Following challenging events in Britain and Hungary, this marked Ferrari’s first podium since the Monegasque racer clinched second position in Austria.
Leclerc hinted at some improvement in tyre wear in races where the team didn’t perform as expected, but he expressed reservations about drawing broader conclusions.
“It might be premature to make definitive claims, but we’ve seen better tyre management in the last two or three races,” he stated. “I don’t think tyres were the issue behind our lag from the Red Bulls today; they were simply faster.
“In terms of tyre conservation, however, our degradation wasn’t significant. Even with Mercedes trailing behind, I maintained command over my tyre pace.
“So in that respect, things seem positive. We still need to monitor this closely because in certain conditions, we occasionally miss the optimal tyre performance window, which causes us considerable difficulties.”
Charles Leclerc, Ferrari SF-23, Lewis Hamilton, Mercedes F1 W14
Photograph by: Sam Bloxham / F1 Flow Images
Leclerc explained that the team’s tactical approach at Spa was largely reactive to Lewis Hamilton’s movements.
“In essence, our actions were dictated by Lewis’s moves behind us, which subsequently prompted Red Bull’s response a lap later,” he said. “That’s why everyone’s strategies seemed aligned; each team was responding to another’s moves.
“So yes, our game plan revolved around Lewis and our attempts to keep him at bay throughout the race. Despite his strong performance, I felt we had the situation under control.”
Ferrari’s head, Fred Vasseur, proposed that the inherent speed Ferrari demonstrated at Spa meant drivers didn’t need to excessively push, helping to preserve the tyres – a recurring strategy at Ferrari in recent years.
“Sometimes, the lack of speed forces you to push beyond limits,” said the Frenchman. “Everyone has to manage, even Red Bull, they managed a lot during the race.
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“And when speed isn’t on your side, managing becomes key. Over-pushing can damage the tyres, but it’s a primary factor in strategising.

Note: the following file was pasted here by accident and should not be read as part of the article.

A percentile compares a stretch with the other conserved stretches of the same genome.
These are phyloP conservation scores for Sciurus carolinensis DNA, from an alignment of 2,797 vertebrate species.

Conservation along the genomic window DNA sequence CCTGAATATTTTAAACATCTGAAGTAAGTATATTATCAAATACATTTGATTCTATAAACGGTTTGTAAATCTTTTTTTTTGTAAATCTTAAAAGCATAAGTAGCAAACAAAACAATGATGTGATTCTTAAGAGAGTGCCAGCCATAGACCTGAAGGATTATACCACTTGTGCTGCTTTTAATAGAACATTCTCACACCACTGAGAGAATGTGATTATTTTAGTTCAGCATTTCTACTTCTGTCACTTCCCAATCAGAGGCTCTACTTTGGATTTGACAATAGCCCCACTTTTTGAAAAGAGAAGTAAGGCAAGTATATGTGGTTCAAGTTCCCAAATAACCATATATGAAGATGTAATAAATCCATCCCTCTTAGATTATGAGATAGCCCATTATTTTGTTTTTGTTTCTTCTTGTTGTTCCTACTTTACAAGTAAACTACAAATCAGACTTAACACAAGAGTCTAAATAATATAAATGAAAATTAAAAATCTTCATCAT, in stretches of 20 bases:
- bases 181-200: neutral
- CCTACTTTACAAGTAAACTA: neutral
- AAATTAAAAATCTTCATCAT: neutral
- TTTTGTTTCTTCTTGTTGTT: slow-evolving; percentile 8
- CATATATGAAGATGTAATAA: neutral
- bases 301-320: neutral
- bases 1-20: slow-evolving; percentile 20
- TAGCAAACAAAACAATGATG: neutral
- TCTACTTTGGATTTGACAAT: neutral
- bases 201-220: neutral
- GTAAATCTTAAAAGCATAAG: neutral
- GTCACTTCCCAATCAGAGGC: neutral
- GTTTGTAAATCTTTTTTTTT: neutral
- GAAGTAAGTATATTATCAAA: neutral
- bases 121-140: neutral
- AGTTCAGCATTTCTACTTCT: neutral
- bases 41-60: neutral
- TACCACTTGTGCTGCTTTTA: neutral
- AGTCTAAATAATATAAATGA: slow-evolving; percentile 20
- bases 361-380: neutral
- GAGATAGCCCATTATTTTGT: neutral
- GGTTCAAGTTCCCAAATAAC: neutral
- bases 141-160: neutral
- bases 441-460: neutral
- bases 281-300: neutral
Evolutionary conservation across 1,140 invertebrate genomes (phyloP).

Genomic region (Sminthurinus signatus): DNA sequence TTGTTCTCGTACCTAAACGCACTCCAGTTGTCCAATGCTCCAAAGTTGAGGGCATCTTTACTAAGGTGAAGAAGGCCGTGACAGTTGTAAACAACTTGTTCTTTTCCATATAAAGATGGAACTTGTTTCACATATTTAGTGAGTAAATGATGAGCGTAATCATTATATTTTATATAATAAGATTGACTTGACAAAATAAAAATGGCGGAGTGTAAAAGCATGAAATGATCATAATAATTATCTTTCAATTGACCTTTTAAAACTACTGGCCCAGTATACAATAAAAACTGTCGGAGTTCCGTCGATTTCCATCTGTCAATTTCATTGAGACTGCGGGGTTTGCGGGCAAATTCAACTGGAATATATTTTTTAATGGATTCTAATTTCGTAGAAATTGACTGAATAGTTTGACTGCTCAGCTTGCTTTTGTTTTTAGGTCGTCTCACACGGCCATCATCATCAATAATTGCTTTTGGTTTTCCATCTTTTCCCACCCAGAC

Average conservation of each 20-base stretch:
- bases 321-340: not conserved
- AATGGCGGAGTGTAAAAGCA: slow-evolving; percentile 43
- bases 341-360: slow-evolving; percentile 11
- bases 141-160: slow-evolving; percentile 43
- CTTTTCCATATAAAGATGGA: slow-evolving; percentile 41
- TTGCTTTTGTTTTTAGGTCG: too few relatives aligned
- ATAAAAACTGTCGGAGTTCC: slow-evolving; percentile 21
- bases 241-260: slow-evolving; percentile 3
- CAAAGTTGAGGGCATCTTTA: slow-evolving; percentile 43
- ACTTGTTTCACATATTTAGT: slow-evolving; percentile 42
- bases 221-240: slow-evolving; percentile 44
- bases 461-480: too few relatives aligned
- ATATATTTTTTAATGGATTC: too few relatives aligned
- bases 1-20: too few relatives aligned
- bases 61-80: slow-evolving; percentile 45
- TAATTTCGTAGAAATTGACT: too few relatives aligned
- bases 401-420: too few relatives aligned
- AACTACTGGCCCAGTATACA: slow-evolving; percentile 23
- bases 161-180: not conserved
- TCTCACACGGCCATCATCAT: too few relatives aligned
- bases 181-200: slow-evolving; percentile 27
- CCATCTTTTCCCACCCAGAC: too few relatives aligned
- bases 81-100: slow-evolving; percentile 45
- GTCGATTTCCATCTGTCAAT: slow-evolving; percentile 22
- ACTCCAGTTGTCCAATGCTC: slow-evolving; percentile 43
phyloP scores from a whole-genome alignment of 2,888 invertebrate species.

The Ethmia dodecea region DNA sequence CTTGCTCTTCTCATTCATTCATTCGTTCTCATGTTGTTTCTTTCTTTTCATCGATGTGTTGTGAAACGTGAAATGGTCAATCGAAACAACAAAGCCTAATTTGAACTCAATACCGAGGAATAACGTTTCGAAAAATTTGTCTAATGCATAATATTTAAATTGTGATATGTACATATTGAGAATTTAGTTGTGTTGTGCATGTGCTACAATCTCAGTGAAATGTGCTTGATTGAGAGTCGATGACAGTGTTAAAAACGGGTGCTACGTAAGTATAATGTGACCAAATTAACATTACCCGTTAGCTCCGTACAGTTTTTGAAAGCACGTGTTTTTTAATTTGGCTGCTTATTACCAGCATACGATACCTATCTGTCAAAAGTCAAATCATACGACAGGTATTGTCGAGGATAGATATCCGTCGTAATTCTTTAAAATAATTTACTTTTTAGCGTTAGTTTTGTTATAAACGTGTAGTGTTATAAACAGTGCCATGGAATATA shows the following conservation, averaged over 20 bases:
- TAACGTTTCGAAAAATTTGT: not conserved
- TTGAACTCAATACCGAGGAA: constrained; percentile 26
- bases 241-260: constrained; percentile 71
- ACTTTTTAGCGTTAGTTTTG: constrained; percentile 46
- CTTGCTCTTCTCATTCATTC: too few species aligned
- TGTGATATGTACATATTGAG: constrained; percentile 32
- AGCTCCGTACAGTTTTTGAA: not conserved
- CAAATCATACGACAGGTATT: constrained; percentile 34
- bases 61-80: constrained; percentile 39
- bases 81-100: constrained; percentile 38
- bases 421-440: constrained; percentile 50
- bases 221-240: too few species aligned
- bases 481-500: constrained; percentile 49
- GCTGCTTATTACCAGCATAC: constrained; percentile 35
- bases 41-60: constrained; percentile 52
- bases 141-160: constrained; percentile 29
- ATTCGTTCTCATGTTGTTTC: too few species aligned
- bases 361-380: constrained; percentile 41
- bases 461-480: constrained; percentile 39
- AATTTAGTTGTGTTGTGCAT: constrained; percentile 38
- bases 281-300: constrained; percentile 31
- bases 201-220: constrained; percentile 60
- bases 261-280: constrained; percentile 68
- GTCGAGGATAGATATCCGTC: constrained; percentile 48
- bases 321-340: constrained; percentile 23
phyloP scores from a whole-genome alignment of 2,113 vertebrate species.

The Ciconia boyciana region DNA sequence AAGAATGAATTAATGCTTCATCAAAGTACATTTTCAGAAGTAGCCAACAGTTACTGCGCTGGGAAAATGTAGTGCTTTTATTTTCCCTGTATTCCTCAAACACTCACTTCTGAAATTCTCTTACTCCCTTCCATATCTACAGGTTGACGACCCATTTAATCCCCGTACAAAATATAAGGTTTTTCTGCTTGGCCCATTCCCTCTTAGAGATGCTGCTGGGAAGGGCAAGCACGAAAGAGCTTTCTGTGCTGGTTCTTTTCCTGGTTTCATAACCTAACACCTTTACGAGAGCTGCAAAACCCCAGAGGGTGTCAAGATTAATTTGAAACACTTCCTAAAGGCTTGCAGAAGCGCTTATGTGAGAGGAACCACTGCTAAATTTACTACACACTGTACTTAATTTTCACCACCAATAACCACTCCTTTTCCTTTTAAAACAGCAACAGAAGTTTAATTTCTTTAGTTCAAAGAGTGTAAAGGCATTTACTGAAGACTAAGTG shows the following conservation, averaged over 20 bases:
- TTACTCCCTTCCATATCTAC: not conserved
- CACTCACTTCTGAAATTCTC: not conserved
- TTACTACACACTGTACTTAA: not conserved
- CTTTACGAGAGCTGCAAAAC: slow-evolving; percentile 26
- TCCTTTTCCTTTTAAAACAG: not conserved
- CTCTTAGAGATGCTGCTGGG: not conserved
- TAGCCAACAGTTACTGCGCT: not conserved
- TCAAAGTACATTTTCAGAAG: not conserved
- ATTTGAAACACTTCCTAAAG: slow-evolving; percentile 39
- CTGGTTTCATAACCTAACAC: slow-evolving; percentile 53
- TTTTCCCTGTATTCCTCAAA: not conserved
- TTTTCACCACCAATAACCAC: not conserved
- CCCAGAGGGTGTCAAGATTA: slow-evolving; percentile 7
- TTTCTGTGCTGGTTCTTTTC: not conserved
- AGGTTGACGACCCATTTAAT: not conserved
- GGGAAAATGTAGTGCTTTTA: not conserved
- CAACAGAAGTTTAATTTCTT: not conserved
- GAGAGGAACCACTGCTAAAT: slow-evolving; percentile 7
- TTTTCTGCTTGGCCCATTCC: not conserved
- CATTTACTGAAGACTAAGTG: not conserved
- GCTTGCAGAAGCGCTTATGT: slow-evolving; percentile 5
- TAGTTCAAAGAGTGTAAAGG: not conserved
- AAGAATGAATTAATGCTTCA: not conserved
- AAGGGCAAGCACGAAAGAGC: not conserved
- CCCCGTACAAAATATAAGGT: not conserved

“Executing a successful strategy is significantly simpler with good speed. Without speed, no matter what you do, you’ll always lag behind, and the same applies to tyre degradation.
“When the speed is there, management becomes more straightforward. When it’s missing, you’re left with no choice but to push.”
Frequently Asked Questions (FAQs) about Ferrari’s tyre management
Where did Charles Leclerc finish in the recent race?
Charles Leclerc secured a solid third place finish behind Red Bull’s Max Verstappen and Sergio Perez.
Did Ferrari experience tyre issues in this race?
Leclerc hinted that Ferrari has seen some improvement in tyre wear in recent races, with less degradation noticed. However, he was careful not to draw broad conclusions just yet.
What was Ferrari’s strategy during the race?
Their strategy was largely reactive to Lewis Hamilton’s movements. They tried to maintain their position and keep Hamilton at bay throughout the race.
What did Ferrari’s head, Fred Vasseur, say about their race strategy?
Vasseur suggested that the inherent speed Ferrari demonstrated at Spa meant drivers didn’t need to excessively push, which helped to preserve the tyres. He emphasized that when the speed isn’t there, managing the situation and not over-pushing is key to preventing tyre damage.
What was the reason for Ferrari’s lag from the Red Bulls?
Leclerc believes that the Red Bulls were simply faster in this race, and tyre issues were not the reason for the lag.